The 5 best wine glasses you need right now

Today’s modern wine drinker is full of choices in the glass aisle. Want to savor a sparkling white? A tall stem with a relatively narrow bowl will help keep your Riesling or Chardonnay cool and concentrate the delicate aromas. Looking to overthrow Burgundy? A larger bowl is your friend, so you can really put your nose in it and enjoy the pinot funk. And to enjoy the bubbles, should you invest in champagne flutes? There is no clear answer, but a lot of opinions – so it goes with just about any topic in the wine world.

But for the aspiring wine lover, looking for a well-crafted glass – one that allows you to expertly swirl, sip, and enjoy – is worth wading through the quagmire of options, simply because, according to many. Wine experts, the special shape of a glass can really improve the taste of wine. The argument that you need a glass for every type of wine, however, is only true where money is not an issue. And in the clubby halls of the international wine industry, the subject of wineglass preference and providence is the subject of a thousand debates. What is undeniable is this: although the glassware brands Riedel and Zalto have become a shortcut for drinking wine among adults, they are not the ultimate in premium wine glasses on the market today. Indeed, there are wine glasses so revered and sought after by the cults that it is necessary to more or less know someone to obtain them.

Like so many thin crystals stacked in your closet, cutting through the clutter requires a keen eye. Below, find five of the most sought after wine glasses on the market right now (listed from a little pricey to very expensive) to enhance your wine drinking ritual, or at the very least, impress the budding wine snob. in your life. (Maybe you are the budding snob.) Note: These rare items of the Atavistic Silicate Arts are all a lot of fun and interesting, but none of them are particularly inexpensive. If the money is an item in your quest for glassware, I sincerely recommend Ikea’s Svalka Six Pack, a great deal at just $ 4.99.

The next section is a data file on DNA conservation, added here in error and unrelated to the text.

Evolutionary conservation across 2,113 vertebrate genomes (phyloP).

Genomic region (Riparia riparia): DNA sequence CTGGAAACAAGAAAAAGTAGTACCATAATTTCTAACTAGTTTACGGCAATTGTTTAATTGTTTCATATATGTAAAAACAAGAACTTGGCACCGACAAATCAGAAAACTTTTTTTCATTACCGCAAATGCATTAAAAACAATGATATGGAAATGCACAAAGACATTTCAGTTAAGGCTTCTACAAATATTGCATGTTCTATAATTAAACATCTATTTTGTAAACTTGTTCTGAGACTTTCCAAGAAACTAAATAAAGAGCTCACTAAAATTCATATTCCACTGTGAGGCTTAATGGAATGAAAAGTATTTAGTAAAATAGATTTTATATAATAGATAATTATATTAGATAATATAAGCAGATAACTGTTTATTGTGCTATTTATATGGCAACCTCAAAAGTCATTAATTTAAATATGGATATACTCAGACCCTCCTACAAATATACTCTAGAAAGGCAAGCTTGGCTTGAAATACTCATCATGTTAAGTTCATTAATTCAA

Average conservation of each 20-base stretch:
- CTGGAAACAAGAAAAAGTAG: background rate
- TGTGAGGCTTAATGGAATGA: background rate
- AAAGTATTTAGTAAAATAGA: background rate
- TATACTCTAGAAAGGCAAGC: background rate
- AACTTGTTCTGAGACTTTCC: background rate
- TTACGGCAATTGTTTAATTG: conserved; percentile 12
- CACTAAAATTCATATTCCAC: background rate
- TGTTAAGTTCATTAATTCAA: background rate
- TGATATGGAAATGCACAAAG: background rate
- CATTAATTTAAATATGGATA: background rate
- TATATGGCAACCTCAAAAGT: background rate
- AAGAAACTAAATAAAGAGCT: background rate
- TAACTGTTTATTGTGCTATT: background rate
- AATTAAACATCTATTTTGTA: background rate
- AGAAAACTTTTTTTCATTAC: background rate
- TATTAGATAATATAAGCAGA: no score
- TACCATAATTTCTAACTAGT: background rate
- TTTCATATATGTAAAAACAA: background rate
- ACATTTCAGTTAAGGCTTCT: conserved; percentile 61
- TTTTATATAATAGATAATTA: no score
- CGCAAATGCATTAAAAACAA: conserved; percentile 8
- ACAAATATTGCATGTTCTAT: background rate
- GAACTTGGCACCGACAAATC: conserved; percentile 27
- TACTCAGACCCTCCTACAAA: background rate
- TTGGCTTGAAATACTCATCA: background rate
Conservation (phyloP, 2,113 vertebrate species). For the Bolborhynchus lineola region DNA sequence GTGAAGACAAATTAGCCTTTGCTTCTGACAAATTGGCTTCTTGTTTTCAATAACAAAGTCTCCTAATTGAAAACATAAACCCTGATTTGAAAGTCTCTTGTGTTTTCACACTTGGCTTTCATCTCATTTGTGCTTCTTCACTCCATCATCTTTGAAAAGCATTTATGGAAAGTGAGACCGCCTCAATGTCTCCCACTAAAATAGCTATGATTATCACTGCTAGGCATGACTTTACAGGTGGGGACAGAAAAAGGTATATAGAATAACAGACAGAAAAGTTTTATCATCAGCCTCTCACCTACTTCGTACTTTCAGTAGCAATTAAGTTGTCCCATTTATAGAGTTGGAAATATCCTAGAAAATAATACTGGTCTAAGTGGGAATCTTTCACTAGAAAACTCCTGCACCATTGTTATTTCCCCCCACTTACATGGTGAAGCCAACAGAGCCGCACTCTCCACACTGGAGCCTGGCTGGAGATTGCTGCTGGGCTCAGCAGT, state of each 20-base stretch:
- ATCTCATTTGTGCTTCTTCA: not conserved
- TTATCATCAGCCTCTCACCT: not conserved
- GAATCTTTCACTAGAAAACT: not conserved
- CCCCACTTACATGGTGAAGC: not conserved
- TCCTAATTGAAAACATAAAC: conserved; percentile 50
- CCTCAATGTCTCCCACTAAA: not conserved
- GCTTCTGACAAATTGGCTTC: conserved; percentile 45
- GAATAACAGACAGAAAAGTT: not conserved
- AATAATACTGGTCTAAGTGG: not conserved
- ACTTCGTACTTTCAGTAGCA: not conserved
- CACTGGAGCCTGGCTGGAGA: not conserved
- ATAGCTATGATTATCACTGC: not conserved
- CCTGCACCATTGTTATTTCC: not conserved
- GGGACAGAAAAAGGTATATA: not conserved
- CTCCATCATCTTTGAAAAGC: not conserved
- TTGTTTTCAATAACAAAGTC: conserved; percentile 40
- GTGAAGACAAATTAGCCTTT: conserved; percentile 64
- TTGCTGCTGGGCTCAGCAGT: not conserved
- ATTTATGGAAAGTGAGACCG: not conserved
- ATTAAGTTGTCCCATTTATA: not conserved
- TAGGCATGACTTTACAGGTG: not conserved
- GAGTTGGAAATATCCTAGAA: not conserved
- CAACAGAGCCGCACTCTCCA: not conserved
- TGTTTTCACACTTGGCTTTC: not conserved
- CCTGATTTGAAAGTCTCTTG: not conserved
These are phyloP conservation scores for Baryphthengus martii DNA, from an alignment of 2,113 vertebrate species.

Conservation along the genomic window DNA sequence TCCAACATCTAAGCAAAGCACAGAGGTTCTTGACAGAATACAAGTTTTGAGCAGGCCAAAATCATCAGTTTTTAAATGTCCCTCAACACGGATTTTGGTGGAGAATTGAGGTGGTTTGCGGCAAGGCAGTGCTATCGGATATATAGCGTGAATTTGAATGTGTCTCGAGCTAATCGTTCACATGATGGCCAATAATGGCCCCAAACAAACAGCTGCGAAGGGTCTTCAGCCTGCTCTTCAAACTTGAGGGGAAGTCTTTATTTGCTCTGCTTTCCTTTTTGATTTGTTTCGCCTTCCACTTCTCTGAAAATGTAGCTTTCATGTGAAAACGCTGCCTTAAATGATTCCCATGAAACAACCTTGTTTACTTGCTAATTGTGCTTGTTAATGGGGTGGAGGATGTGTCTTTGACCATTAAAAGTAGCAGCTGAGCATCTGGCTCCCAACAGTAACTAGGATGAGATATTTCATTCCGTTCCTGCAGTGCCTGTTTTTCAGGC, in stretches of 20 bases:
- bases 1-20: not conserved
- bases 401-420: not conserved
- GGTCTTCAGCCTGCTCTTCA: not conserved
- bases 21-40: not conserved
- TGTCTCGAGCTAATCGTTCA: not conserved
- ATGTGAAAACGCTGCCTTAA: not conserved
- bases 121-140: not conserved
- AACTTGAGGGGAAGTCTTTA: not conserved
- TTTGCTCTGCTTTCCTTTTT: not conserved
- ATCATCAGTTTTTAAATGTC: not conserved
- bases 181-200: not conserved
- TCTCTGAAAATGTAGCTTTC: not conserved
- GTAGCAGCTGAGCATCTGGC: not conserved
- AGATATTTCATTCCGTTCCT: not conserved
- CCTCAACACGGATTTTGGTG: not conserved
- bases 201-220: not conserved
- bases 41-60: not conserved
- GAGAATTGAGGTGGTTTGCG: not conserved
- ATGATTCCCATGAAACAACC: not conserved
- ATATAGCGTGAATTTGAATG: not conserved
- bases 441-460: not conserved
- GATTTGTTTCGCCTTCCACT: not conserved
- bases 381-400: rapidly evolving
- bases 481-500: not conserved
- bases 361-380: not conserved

Schott Zwiesel

Located in the Bavarian village of Zwiesel, Schott Zwiesel can trace its glass roots back to the late 19th century and today is part of the Schott AG family of companies, a German multinational glass company that manufactures a wide range of glass products.

Schott Zwiesel Tritan Bordeaux glasses.

Schott Zwiesel glass is beautifully functional, sturdy yet delicate, and relatively affordable, with entry-level products in its Pure line starting around $ 14. The Sensa and Vervino lines are a bit more architectural, with long stems and delicate bowls, with specific uses such as Bordeaux and Sauvignon Blanc. The brand’s high-end lines, including Highness and La Rose, cap at $ 200 per set of two.

But my favorite is the Tritan Burgundy, which actually sits at the bottom of the Schott Zwiesel price scale, around $ 60 for a six-pack. The deep, angular bowl of Tritan Burgundy is perfect for swirling and is made from a special type of reinforced glass, which means it is dishwasher safe and doesn’t need to be stored for very special occasions. The label may say “Burgundy,” but they’re great for orange wine, which enjoys lots of swirls and sniffles, glowing like a luminous sea creature in the Tritan’s V-shaped aquarium. This is the first wine glass that made me say “Shit” – so delicate and beautiful to drink, it makes the wine better.

Gabriel-Glas One for all

A collection of glassware for specific styles of wine can get pretty expensive, and so for most of us, the idea of ​​investing in a really nice wine glass that can be used on a variety of bottles makes sense. In this way the Gabriel-Glas One for all is a great option for someone looking to get started in premium glassware, with universal application in a wide range of wine styles.

Eight glasses lined up one behind the other on an outdoor counter partially filled with wine.

The StandArt glasses.
Gabriel-Glas One for all

Gabriel-Glas is the brainchild of Swiss-German wine critic René Gabriel. The brand originates from Austria and has positioned itself as a sort of antidote to the overly picky world of high-end glassware by offering a standardized and eminently usable wine glass that rubs against any wine in the world. It does this by offering a large bowl (for ample flavoring), a thin glass (an elegant touch), and a long, graceful stem (so your grimy paws don’t heat up the wine).

Gabriel-Glas One For All doesn’t come cheap – the entry-level StandArt starts at $ 63 for a set of two glasses, and the Gold Edition gift set is $ 148 for two. But they are elegant glasses, capable of everyday use and just as ideal for Monday night drinks on the go as they are for a nice dinner. These might be the only fancy glasses you really need.